Kids today are undergoing a subtle, generational identity crisis. It seems that as recently as 15 years ago kids were, first and foremost, kids. They had the freedom to do everything, and so they had the freedom to be anything. Kids played baseball during baseball season, and soccer during soccer season. They played chess one day and trombone the next. They tried different activities, and participated even if they didn’t like them. And because kids could be anything, they saw themselves as having endless potential – it was downright plausible to feel you would grow up to be the world’s first professional basketball player/ president / veterinarian. Because, for many years, childhood was defined by multiplicity – kids did everything.
So, what has changed, and fueled the identity crisis mentioned above? Specialization. Today’s kids are not athletes, they are soccer players. They are not singers, but mezzo-sopranos. And they certainly aren’t both. Today, childhood has become something of an arms race – kids are growing up in high-stakes, high-pressure environments where making the middle school swim team requires the type of training that used to be reserved for Olympians. The fault does not necessarily lie with parents – after all, expectations of kids have changed, and year-round dedication in any area is oftentimes a necessary evil. However, it has drastically changed what it means to be a kid, adding unparalleled stress on adolescent minds and bodies.
And this is why, more than ever, traditional overnight camp is such a haven – not just for kids, but for childhood. Camp provides, in many ways, the version of growing up that has been all but lost. At camp, kids try different things – they remember what it’s like to be new to something, to try, to fail, and to persevere. They can play in a basketball game and a tennis match, throw a pot on the wheel, and perform in a musical – and they can do it all between lunch and lights out.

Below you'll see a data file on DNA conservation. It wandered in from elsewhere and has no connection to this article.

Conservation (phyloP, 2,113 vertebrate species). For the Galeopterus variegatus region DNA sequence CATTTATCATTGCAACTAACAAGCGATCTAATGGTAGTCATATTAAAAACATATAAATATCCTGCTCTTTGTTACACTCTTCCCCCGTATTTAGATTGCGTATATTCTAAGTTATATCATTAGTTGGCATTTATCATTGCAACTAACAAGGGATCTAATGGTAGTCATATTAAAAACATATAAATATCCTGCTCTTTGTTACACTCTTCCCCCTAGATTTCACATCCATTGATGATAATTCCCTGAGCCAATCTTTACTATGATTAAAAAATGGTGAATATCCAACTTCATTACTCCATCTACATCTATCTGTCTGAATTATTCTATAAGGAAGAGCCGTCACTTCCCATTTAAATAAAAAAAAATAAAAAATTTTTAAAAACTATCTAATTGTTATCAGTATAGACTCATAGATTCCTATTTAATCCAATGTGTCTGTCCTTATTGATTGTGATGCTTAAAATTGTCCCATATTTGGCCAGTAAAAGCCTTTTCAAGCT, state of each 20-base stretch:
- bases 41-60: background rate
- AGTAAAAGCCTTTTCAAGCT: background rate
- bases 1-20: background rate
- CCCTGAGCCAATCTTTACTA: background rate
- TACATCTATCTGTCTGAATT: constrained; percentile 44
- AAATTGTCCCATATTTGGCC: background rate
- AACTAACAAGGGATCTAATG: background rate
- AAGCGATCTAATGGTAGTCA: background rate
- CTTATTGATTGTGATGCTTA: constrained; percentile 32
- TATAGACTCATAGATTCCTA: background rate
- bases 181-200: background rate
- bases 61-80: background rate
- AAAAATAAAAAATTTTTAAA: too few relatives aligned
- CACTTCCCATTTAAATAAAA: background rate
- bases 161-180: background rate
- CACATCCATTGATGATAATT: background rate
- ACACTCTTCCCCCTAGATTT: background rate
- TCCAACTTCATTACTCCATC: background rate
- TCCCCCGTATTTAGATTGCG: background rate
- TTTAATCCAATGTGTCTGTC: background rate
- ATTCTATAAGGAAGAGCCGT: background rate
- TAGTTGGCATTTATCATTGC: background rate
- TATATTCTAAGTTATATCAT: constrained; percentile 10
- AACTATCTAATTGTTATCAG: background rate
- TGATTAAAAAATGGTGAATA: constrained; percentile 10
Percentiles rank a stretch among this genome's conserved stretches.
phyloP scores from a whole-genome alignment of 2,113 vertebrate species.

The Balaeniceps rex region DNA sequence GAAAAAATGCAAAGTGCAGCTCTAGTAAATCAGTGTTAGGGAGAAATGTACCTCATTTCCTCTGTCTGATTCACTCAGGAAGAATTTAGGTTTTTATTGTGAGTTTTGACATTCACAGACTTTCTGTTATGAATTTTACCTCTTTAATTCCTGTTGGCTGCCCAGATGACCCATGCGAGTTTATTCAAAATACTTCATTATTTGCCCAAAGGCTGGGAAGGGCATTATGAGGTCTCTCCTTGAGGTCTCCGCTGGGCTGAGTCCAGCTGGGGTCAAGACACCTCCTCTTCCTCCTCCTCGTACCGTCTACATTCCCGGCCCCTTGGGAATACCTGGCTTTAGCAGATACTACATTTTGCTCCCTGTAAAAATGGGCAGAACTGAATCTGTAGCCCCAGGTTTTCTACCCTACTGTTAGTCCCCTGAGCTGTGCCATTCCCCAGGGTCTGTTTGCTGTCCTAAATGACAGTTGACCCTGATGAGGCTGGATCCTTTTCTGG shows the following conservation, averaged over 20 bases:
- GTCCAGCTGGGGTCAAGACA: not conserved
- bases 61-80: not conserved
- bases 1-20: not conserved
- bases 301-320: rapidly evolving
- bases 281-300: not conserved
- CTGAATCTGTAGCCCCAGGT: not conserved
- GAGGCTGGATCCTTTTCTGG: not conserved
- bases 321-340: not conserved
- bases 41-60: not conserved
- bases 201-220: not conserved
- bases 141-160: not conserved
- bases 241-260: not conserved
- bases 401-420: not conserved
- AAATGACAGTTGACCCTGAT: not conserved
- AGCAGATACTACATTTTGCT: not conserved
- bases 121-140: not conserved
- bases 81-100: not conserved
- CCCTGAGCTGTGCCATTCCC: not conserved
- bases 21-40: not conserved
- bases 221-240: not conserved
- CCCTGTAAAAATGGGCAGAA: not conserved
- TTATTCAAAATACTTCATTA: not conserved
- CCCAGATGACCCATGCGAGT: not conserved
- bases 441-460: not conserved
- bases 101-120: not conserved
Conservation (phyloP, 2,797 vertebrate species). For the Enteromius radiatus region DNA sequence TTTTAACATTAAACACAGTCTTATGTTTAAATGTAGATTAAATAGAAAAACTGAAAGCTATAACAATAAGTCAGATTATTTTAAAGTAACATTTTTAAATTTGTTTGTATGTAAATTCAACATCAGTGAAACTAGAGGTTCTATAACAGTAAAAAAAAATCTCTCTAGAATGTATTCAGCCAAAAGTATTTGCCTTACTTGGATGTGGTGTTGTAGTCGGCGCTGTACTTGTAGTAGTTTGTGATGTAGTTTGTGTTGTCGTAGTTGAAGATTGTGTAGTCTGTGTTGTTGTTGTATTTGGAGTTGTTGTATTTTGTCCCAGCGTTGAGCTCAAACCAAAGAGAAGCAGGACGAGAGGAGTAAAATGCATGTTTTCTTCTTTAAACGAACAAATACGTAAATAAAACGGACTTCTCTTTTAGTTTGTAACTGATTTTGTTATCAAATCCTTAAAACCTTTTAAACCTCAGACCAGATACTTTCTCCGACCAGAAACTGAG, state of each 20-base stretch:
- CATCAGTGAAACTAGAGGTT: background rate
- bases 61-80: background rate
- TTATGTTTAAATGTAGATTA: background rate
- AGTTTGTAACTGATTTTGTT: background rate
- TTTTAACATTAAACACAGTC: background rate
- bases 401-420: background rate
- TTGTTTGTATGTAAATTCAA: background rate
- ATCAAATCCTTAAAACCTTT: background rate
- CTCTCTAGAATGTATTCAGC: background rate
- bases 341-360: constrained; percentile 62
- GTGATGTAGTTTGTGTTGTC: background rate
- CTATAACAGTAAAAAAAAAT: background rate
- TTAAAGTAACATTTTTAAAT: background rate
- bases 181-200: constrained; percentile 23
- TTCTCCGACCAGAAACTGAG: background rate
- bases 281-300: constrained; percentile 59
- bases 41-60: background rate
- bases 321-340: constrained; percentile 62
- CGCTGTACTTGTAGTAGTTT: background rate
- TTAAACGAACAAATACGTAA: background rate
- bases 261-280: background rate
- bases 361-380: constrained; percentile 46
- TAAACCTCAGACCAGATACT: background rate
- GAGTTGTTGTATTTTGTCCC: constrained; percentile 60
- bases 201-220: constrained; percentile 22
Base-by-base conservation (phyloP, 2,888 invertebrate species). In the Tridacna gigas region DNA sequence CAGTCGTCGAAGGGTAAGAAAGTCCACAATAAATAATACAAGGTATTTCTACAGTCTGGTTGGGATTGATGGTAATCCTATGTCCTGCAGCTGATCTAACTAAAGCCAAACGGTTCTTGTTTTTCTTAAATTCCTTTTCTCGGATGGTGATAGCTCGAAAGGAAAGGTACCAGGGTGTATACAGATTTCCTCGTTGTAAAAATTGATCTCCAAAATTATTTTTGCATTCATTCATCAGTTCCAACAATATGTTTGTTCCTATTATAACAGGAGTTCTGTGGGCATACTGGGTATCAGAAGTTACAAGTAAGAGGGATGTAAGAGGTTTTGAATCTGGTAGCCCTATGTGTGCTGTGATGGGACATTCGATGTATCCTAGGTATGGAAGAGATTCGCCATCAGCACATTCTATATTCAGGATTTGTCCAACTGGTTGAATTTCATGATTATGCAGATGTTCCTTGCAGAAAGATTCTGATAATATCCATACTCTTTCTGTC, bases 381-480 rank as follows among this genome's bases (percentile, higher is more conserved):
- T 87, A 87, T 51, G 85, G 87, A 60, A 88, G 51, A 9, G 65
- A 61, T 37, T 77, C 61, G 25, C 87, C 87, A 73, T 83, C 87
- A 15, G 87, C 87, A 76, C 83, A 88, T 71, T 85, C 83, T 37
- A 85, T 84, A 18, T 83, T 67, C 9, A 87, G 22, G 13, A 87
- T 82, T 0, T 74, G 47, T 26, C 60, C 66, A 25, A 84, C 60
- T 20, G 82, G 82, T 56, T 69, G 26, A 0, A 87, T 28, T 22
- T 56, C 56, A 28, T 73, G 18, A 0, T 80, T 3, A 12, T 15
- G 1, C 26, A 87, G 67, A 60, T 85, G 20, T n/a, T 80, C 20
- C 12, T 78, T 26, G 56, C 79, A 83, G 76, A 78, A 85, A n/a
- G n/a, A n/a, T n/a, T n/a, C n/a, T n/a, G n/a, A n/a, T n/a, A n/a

The benefits of this have long-reaching impact, and tie into the self-identity and confidence kids form as they grow up. Today’s children grow up with a narrow sense of identify – the earlier a child specializes, the more closely they are going to identify with that area of specialization (and the less curious and motivated they will be to try something new). If a child sees themselves as a soccer player and only a soccer player, if they have grown up with this perception and cannot remember a time when they were anything else, they are going to struggle with the stress of maintaining that identify. And what happens if they don’t make the high-school team, or they aren’t recruited for college? What happens when they continue their pursuits at the expense of their own happiness – not because they want to, but because they don’t know anything else?
Allowing children, the freedom to try different things provides them with an invaluable safeguard. Low-stakes exploration, the ability to try new and different activities without fear of judgement, gives kids the opportunity to form an identify around who they are, and not what they do. Well-run camps prioritize this aspect of child-development. Yes, they may be able to arrange additional tennis lessons or vocal coaching, but more importantly, they teach children to value what it means to be a good friend or an impactful member of the community. They teach kids that it’s okay to enjoy something because it’s fun, even if they aren’t the best at it. In short, camps provide a unique environment where kids can be kids – and when kids can be kids, kids can be anything.